By Oforiwa Darko
The window to cap global warming at 1.5°C is rapidly narrowing, with the devastating impacts of record-breaking temperatures and extreme weather events intensifying daily.
A high-level ministerial session has therefore been held on the sidelines of COP 28 in Dubai, to deepen discussions on the global south’s efforts towards addressing climate change for a sustainable future for all.
Discussions were focused on how urgent it is for the world to incorporate transformative measures in energy, industry, transport, food, agriculture and forestry systems to help limit the global temperature rise to the 1.5°C target.
Efforts being made at both local and international levels to ensure a rapid and systematic move to drastically reduce emissions and climate resilient pathways were also highlighted.
Organized by Sustainable Energy For All (SEforALL), Global Energy Alliance for People and Planet (GEAPP), panelists at the meeting made recommendations on how leaders can take the right steps to better account for climate change, by halting activities that are undercutting effective climate action.
The UN Special Representative to the Secretary-General and United Nations Energy Co-Chair and Chief Executive of Sustainable Energy for All, Damilola Ogunbiyi intimated that immediate measures are necessary to secure a sustainable future for generations to come.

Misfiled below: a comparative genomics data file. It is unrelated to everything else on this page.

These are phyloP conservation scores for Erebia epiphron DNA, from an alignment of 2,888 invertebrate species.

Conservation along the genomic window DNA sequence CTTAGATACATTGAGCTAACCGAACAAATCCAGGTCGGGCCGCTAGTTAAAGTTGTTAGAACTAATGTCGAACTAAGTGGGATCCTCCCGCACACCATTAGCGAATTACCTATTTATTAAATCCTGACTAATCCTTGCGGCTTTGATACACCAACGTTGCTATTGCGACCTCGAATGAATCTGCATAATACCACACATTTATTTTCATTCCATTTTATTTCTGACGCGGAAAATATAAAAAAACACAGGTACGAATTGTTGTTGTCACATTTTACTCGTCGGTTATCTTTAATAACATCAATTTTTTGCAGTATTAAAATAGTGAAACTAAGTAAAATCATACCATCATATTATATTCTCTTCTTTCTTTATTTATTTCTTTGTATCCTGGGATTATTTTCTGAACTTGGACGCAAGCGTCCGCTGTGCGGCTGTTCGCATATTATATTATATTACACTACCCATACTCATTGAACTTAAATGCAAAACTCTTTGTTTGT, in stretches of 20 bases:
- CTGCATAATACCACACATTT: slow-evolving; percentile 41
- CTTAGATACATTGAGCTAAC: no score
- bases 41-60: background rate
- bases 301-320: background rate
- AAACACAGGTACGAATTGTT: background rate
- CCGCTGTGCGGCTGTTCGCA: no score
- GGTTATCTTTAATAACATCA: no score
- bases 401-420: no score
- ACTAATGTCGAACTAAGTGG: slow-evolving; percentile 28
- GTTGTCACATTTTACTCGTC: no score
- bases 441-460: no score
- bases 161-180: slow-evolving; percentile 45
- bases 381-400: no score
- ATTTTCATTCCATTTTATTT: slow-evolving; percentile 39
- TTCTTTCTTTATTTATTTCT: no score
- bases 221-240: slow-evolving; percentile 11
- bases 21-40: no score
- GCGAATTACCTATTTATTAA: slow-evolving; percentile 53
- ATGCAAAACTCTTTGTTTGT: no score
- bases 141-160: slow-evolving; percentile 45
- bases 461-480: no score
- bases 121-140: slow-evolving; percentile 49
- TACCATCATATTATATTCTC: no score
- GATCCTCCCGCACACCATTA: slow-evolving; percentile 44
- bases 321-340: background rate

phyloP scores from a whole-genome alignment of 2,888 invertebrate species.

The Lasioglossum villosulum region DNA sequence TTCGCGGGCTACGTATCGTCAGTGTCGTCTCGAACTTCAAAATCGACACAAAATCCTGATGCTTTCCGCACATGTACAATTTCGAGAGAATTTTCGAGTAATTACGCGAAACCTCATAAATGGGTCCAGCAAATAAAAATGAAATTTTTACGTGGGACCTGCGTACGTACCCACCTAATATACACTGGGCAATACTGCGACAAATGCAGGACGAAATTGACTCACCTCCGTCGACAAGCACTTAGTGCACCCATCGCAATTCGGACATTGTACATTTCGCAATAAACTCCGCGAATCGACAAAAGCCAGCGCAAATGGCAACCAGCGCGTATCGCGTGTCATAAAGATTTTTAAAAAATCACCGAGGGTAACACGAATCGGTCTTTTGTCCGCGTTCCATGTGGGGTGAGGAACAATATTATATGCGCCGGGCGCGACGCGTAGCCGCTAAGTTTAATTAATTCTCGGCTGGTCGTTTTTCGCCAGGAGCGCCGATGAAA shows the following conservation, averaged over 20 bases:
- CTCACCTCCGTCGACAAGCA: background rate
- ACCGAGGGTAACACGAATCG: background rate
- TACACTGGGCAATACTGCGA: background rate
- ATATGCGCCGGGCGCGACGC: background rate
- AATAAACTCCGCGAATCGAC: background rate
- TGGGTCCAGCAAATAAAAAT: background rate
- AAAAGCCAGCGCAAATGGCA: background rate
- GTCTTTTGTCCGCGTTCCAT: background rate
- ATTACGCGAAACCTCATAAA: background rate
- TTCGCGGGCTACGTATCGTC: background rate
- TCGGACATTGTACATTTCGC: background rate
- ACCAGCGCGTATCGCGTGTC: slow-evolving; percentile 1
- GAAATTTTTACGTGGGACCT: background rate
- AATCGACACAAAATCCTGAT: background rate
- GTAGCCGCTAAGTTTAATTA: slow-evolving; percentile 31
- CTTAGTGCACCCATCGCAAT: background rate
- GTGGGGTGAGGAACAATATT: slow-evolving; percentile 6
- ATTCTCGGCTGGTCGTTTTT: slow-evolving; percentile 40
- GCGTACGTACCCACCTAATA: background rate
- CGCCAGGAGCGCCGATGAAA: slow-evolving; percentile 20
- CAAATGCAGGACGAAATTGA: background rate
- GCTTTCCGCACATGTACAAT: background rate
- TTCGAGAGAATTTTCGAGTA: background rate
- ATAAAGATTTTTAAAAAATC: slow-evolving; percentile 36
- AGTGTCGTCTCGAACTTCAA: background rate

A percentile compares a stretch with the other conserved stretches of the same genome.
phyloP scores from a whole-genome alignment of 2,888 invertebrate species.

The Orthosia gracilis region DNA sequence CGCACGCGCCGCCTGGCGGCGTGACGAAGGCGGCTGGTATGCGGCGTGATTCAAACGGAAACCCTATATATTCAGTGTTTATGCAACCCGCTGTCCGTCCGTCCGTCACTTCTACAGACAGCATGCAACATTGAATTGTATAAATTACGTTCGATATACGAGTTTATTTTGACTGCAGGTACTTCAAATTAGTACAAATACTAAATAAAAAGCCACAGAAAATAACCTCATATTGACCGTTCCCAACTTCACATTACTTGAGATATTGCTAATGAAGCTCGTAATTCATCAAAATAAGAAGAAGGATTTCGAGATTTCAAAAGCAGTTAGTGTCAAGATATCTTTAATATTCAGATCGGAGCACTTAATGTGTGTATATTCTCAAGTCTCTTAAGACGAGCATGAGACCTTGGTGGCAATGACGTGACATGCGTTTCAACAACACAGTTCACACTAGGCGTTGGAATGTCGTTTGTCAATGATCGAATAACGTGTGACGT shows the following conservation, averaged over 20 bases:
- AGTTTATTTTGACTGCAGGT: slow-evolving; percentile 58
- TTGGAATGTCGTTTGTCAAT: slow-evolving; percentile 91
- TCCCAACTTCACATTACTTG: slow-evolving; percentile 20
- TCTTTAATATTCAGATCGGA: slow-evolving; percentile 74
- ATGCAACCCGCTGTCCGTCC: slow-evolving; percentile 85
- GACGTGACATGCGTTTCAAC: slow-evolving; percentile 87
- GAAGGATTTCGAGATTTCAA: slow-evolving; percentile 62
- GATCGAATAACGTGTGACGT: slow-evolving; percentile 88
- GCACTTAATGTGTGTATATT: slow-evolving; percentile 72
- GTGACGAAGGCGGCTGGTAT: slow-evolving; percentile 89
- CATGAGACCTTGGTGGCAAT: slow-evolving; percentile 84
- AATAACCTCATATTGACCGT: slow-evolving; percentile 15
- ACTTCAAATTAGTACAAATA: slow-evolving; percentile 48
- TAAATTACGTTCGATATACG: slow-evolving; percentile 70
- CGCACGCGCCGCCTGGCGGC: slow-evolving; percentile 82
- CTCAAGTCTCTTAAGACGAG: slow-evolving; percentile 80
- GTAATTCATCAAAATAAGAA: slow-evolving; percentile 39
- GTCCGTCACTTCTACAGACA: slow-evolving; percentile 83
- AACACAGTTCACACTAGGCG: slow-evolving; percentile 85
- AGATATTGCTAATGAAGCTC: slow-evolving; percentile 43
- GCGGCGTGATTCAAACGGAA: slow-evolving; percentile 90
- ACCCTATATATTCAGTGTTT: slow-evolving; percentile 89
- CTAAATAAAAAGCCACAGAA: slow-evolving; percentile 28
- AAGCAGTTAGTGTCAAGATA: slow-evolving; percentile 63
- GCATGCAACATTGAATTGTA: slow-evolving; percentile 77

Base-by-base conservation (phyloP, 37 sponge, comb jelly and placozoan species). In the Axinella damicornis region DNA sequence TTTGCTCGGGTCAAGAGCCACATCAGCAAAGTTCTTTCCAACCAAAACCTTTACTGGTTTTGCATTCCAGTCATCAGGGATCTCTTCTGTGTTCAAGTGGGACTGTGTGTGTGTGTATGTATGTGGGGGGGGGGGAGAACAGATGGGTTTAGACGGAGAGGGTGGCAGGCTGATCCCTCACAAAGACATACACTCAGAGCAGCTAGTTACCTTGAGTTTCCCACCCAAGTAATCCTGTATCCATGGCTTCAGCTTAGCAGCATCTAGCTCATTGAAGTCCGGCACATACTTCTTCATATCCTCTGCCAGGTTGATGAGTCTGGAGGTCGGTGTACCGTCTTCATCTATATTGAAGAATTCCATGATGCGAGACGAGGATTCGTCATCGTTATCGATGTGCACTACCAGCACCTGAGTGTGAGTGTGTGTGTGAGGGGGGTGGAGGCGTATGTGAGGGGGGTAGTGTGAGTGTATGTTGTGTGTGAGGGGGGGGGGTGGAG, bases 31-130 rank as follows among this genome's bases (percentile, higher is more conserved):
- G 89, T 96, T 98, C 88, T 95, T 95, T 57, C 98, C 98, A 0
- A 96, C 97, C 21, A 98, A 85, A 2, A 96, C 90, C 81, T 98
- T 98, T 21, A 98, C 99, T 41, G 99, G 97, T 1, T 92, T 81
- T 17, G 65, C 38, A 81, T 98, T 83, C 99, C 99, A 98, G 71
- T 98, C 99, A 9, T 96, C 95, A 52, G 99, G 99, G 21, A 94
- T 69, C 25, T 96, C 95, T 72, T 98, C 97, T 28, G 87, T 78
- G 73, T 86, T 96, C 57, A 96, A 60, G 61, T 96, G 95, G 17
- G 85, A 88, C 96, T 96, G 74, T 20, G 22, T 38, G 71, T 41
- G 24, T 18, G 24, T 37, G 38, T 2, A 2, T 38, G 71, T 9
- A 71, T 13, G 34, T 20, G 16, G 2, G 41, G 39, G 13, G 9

Across the Global South, there is a stark reality of less investment directed towards renewable energy since the Paris Agreement. For this reason, Damilola Ogunbiyi further added that “Sustainable Energy for All” is developing new ways to create access to energy financing in developing countries.
Tagged “From Concept to Impact: Energizing Progress in the Global South’s Energy Transition and Investment Pathways”, Ghana’s Energy Minister, Mathew Opoku Prempeh, and Lands and Natural Resources Minister, Samuel Abu Jinapor were among ministerial teams from the Global South who represented their countries at the dialogue session.
In 2022, the Global South, which represents 85% of the global population, received only 20% of the world’s clean energy investments, despite many of these countries having abundant wind and solar resources. The International Energy Agency forecasts, the world’s total renewable-based power capacity to increase 50% between 2019 and 2024.